Friday, December 12, 2008

Wig wags thwart the cloaca, and more fun with words

I heard Roy Blount Jr. talking about his book "Alphabet Juice" this morning and it made me remember how much fun it is to have fun with words in stories.

He talked about the word "through," which just goes from the back of your mouth out the front with a little 'hhh' sound trailing out; and about "thwart," which gets caught up in your throat and "thwarts your throughness."

You have to figure he's having fun like that throughout the book. He talks a lot about the way words sound and the physical reasons they sound the way they do; the things words make your mouth do to get them out.

For me, it's a reminder to pay attention to not only how words themselves sound, but how people make them sound when they talk ... and to work to get that sound into our stories. People don't all sound the same. When you write aurally -- when you try to capture what makes your subject distinctive -- and do it successfully, your writing becomes fresh. What a treat for your reader.

I thought of some other times I've worked with writers and we got fun or funny or just plain interesting words into the paper.

When I was at the Carroll County Times, a reporter went to the 4H fair and came back with a story about poultry judges. She described how they did their work, including figuring out the sex of the bird. "They stick their hand up the bird's, you know, rear end ..."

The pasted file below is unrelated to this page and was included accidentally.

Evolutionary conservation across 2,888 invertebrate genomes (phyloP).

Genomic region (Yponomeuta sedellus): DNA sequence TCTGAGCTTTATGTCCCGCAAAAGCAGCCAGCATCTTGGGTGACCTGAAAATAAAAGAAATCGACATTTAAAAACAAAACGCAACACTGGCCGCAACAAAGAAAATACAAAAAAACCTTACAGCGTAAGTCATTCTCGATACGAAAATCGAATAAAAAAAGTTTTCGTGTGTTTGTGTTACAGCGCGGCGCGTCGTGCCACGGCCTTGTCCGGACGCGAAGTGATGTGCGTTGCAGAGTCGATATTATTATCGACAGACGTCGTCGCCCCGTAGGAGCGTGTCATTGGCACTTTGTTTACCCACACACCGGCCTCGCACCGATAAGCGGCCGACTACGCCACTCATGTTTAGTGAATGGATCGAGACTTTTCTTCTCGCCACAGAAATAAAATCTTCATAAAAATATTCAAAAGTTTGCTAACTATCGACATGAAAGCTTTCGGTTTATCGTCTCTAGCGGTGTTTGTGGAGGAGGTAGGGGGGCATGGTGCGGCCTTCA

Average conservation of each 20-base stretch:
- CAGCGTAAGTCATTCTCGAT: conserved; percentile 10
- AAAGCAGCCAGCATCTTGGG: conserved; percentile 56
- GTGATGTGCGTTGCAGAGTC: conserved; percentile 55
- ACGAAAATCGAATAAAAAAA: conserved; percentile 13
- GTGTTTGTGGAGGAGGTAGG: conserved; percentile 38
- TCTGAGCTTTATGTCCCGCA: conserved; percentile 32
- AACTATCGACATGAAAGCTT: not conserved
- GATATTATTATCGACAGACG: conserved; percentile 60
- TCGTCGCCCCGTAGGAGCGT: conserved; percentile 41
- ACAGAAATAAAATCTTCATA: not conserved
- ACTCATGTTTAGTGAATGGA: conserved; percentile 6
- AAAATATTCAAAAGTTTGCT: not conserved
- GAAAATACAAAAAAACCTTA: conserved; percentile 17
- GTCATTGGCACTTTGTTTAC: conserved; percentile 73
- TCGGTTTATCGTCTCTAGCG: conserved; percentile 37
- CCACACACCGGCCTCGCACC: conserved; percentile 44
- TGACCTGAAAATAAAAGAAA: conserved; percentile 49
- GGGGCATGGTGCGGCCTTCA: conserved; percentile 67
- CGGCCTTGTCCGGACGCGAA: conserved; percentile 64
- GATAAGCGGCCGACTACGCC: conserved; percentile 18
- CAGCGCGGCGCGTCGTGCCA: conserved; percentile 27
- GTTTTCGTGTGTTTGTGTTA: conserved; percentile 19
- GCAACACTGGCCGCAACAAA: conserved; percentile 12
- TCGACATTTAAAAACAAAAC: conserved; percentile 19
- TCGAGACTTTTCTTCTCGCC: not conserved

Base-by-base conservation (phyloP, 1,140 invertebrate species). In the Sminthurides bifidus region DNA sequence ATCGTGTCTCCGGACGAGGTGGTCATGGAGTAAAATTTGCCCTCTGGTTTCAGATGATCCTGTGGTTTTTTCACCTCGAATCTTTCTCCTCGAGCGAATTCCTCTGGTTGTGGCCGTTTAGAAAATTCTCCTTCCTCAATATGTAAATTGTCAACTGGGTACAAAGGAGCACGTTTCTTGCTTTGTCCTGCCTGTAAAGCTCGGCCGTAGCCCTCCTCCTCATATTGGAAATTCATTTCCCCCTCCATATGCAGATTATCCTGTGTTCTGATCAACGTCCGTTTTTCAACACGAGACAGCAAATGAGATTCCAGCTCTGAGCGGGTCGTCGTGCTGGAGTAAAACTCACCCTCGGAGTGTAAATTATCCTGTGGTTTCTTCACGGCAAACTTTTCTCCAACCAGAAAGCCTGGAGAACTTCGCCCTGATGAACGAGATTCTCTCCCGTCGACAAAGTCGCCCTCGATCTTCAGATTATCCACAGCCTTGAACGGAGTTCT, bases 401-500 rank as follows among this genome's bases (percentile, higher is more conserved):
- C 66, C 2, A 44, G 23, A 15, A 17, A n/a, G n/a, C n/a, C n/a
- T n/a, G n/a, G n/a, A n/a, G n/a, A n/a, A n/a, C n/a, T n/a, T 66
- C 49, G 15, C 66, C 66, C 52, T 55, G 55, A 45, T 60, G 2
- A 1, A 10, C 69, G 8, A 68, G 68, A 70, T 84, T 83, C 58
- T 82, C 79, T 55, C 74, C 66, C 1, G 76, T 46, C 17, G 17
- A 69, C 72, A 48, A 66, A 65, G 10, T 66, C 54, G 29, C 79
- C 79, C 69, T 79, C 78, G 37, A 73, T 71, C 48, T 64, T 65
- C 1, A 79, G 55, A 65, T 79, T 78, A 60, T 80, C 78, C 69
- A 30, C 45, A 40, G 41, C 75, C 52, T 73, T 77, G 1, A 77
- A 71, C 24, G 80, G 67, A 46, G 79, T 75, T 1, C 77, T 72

"Cloaca!" I said. (Yep, the bird nerd in me coming out).

"The what?"

"Cloaca. You gotta use that word."

And she did.

A few years ago, Michelle Starr was reporting a significant enterprise piece about train-vs.-car accidents. She came across the descriptions of the types of warnings at intersections of train tracks and roads. One of them was "wig wags and bells." When I heard that, I went nuts. I told Michelle we had to get that in the story somehow; in fact, she could not write a story about train/car accidents without using "bells and wig wags." It was just too good.

As I recall, Michelle looked at me like I'd lost some brain function. And I'm thinking that my excitement made her wonder whether it was really that important to get that phrase in.

Well, it wasn't that important. But my point is: How could you resist? It's too fun, and it fit with the story she was telling.

And it made it into the story.

Anyone else have a good story about a funny word or phrase they worked into a story?